Idaho is a manure gold mine. Methane can be captured from the state’s pile of muck

Potent greenhouse gas (methane) from mega-feedlots could become fuel rather than fueling global warming-

Idaho’s energy czar wants to harness power of manure. By The Associated Press

Southern Idaho is full of vast stinky livestock feedlots (dairy and beef). Here is one way to amelioate the situation

3 Responses to “Idaho is a manure gold mine. Methane can be captured from the state’s pile of muck”

  1. Ralph Maughan Says:

    I should add that the production of red meat is regardless hard on the environment compared to most other meat, and of course, eating locally grown fruits and veggies.

  2. Brian Ertz Says:

    gut and retrofit the malls of urban cities as intensified production facilities for beef and methane-waste power-plants –

    they’d be perfect for capturing methane, and you could vastly reduce the wasteful transit associated with the distribution of both beef and power while keeping these animals away from the natural world that they destroy.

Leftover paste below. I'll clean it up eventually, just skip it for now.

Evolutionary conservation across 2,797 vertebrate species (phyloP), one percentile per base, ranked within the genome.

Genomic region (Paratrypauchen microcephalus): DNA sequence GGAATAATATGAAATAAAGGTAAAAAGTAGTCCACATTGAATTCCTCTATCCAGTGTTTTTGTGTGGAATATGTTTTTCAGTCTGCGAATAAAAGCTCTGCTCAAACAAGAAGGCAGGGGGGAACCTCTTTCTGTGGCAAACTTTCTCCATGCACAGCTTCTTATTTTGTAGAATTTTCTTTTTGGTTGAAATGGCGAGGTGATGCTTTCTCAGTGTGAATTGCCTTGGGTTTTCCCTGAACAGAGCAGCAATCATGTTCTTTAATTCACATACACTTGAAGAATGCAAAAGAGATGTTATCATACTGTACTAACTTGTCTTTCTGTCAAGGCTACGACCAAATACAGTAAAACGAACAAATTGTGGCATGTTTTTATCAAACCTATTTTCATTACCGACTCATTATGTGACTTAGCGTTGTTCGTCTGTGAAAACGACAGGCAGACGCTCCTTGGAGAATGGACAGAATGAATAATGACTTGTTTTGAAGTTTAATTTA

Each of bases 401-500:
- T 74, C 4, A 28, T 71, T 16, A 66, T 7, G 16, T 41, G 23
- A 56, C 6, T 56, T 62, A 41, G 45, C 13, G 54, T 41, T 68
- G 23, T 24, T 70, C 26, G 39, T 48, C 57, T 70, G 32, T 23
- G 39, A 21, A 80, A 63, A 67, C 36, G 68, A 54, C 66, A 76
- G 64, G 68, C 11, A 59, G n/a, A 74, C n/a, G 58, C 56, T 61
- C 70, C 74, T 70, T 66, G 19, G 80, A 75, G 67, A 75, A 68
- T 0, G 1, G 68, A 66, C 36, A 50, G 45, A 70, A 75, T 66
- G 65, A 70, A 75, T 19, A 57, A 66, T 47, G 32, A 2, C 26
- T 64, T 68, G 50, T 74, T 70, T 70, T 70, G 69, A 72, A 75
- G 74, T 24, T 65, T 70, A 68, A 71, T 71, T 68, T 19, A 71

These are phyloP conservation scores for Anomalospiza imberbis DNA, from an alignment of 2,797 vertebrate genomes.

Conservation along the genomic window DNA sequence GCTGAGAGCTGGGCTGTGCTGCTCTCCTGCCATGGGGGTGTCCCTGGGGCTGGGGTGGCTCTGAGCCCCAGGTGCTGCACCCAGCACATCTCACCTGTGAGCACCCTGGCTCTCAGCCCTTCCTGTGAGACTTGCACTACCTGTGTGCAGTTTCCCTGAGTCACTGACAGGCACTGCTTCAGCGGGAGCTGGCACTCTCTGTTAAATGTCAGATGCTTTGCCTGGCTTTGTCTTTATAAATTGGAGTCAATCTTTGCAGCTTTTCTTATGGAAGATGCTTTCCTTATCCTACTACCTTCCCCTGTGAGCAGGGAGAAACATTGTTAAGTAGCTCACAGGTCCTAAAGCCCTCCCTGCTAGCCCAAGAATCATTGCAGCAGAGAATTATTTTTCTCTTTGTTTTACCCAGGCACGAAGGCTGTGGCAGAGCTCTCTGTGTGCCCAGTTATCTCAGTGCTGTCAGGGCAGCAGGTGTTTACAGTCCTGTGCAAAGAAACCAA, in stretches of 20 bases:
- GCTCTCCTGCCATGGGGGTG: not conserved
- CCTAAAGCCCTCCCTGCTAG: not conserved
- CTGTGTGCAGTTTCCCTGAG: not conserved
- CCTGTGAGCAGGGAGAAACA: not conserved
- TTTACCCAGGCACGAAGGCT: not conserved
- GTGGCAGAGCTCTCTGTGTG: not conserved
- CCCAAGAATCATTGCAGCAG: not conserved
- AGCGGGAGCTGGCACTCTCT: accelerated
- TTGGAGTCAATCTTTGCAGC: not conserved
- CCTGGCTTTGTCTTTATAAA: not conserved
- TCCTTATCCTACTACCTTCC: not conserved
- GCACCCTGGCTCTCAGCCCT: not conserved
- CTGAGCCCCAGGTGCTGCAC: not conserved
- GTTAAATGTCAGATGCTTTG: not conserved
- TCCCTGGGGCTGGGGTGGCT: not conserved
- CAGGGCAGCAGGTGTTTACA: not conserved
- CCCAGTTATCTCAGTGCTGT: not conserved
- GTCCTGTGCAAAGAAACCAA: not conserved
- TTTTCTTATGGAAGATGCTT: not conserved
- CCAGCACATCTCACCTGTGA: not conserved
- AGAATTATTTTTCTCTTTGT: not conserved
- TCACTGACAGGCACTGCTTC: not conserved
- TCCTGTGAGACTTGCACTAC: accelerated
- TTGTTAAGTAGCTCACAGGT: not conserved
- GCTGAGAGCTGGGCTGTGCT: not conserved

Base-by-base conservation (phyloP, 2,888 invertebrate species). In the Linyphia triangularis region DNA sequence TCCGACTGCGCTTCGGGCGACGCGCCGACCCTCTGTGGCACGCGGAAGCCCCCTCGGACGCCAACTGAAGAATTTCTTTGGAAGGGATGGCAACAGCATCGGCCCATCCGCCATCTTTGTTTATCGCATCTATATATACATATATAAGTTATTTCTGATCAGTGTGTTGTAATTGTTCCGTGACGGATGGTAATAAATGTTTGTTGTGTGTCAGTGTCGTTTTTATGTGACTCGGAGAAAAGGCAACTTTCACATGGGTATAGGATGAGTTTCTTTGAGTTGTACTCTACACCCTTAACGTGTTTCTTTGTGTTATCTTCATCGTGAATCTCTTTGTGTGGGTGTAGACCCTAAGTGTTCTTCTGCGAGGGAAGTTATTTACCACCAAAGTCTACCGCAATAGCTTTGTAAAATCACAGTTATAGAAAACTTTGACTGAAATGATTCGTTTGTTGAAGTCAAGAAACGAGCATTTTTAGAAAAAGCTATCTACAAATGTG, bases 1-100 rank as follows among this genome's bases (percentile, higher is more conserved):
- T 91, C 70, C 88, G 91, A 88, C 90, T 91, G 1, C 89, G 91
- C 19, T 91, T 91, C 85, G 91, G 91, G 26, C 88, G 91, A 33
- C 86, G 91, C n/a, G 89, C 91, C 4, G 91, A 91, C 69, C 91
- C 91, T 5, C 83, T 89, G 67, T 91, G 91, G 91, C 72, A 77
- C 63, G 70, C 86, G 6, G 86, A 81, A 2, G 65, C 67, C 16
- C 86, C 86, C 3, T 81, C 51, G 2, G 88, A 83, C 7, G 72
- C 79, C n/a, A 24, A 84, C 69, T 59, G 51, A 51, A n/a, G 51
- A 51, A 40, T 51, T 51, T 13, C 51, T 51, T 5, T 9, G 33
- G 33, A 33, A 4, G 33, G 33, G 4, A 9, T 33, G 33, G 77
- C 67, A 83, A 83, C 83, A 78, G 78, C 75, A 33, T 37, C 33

the move would signal a much needed repudiation of several of the most repugnant avatars of our hyper-consumer-capitalist wasteful civilization.

    keep it that local.

  3. otto Says:

    Idaho’s Energy Plan and overall energy future is becoming more complicated every day, exactly what is needed. All ready Idaho’s Energy Plan (http://www.energy.idaho.gov/energy_plan_0126.pdf) calls for efficiency and conservation as the primary source of new electricity in the state over building new generation sources. Next in line is alternative energy sources, something other than hydro, coal or natural gas.

    Methane digesters which generate electricity have several benefits: methane is vastly more potent as a greenhouse gas than carbon dioxide, gas fired power plants can be turned on and off in response to demand for electricity unlike windmills or solar plants, and feeding the digester means less waste to wash into streams.

    This idea should be strongly supported by the environmental community. More digesters means less windmills on ridge tops, less drilling in sage grouse habitat, and less pollution to land, water and air. However we must all be willing to pay a little bit more for electricity for this idea to take off.


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